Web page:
Pemex, Mexico's national oil company and the University's new Latin American Initiative partner, has a less-than-perfect environmental record, according to environmental groups and students who have lived in Mexico.
"Pemex has a long history of disrespect for the communities where it extracts and refines petroleum," said Geoffrey Valdes, a Latin American studies and community and regional planning graduate student.
Valdes, who spent the last two summers in the Mexican state of Oaxaca, said pipelines running through eastern Oaxacan communities have spilt petroleum products over the region's agriculture and water supplies, and Pemex trucks have destroyed the roads. Despite complaints by Oaxacan residents, Pemex has
not properly cleaned the spills or indemnified the communities, Valdes said.
"Since February of this year, there's been an ongoing struggle between communities there and PEMEX," Valdes said. "PEMEX has drug it's feet and given only token gestures."
Struggles with PEMEX are not new, Valdes said. In 1996, environmental activism groups occupied oil-drilling platforms in the Mexican state of Tabasco, garnering national and international attention.
"The whole state's considered to be an ecological disaster," Valdes said.
At the time, the community of Nacajuca placed 63,000 claims against PEMEX for contaminating their rivers and lagoons, said Mariana Mora, an anthropology graduate student who lived in Mexico City. Of those, only nine percent were resolved with payments of $363 per claim. In October 2002, the same community demonstrated in front of the municipal presidency with claims that leaks from PEMEX's pipes were contaminating the soil, Mora said.
In August 1999, agricultural and rural workers from the state of Veracruz took PEMEX to court on charges of damaging the environment in the Gulf of Mexico. In August 2002, 80 fisherman blockaded a PEMEX oil refinery in Salina Cruz in southern Oaxaca following demands that they be compensated for damages caused by a diesel fuel leak in the area. As of yet, the fishermen have not been compensated, said Mora, who is a member of Acción Zapatista in Austin.
"Every oil company to some extent or another screws up the environment," Valdes said. However, Valdes said he was concerned that he heard no criticism of PEMEX's environmental record when the University signed its "memorandum of understanding" last Thursday with the company.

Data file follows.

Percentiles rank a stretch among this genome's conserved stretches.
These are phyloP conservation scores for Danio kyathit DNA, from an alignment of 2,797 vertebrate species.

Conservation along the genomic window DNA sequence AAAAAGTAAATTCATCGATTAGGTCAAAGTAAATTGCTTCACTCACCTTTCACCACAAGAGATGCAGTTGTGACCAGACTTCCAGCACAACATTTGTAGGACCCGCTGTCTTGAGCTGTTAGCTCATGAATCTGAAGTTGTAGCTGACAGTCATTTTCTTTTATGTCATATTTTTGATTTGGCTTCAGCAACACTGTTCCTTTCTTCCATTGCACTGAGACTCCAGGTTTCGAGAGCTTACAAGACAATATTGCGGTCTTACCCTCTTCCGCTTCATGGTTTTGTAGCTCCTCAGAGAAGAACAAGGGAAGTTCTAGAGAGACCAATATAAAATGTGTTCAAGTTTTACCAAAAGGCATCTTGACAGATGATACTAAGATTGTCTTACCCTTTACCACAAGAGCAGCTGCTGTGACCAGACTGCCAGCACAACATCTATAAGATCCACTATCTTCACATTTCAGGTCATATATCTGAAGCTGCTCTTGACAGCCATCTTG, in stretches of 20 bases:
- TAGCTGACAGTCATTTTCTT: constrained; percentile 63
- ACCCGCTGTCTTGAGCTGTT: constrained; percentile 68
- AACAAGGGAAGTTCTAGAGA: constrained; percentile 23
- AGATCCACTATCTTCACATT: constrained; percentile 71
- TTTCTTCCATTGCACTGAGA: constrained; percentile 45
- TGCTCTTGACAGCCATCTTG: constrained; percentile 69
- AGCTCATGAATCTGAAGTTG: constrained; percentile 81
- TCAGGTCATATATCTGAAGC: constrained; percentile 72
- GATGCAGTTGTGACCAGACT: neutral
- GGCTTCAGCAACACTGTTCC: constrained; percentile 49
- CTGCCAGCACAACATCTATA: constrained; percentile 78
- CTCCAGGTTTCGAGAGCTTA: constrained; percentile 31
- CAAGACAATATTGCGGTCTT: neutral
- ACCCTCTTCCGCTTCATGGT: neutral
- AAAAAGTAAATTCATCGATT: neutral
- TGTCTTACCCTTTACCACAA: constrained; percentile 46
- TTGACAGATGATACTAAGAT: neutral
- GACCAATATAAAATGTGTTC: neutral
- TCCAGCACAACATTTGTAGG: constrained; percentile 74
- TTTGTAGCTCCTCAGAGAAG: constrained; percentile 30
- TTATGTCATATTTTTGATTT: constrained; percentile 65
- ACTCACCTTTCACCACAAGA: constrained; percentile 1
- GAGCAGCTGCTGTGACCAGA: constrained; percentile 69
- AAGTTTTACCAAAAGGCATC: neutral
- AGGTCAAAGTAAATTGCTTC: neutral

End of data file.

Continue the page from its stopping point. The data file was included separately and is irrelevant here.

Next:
PEMEX suffers from an old infrastructure and a heavy taxation by the Mexican government that reduces the incentive to be efficient, said Scott Tinker, director of the UT Bureau of Economic Geology. The company is trying to raise capital to improve its infrastructure but is hindered by a weak economy.
"PEMEX is the first to recognize that it needs to do a better job in terms of environmental protection and safety," said Peter Ward, director of UT's Teresa Lozano Long Institute of Latin American Studies' Mexican Center. "They need to act more concertedly in the future in terms of environmental monitoring and environmental clean-up."
The University's expertise can help them do so, Ward said.
PEMEX's "memorandum of understanding" with the University, the first step in what will hopefully lead to activities such as joint research projects and training programs, was accompanied by meetings with the UT Environmental Science Institute in the College of Natural Sciences, Ward said.
At the meetings, which took place last Thursday and Friday and were also attended by faculty and staff from the UT Jackson School of Geosciences, PEMEX representatives showed interest in learning about the University's environment research projects such as how land and water communities are affected by oil drilling, said Jay Banner, professor for the UT Department of Geological Sciences.
PEMEX also expressed its desire to increase its use of natural gas, which is more abundant than oil and safer for the environment, Banner said.
"What we hope is by working together, we might all get to a more positive future," UT President Larry Faulkner said.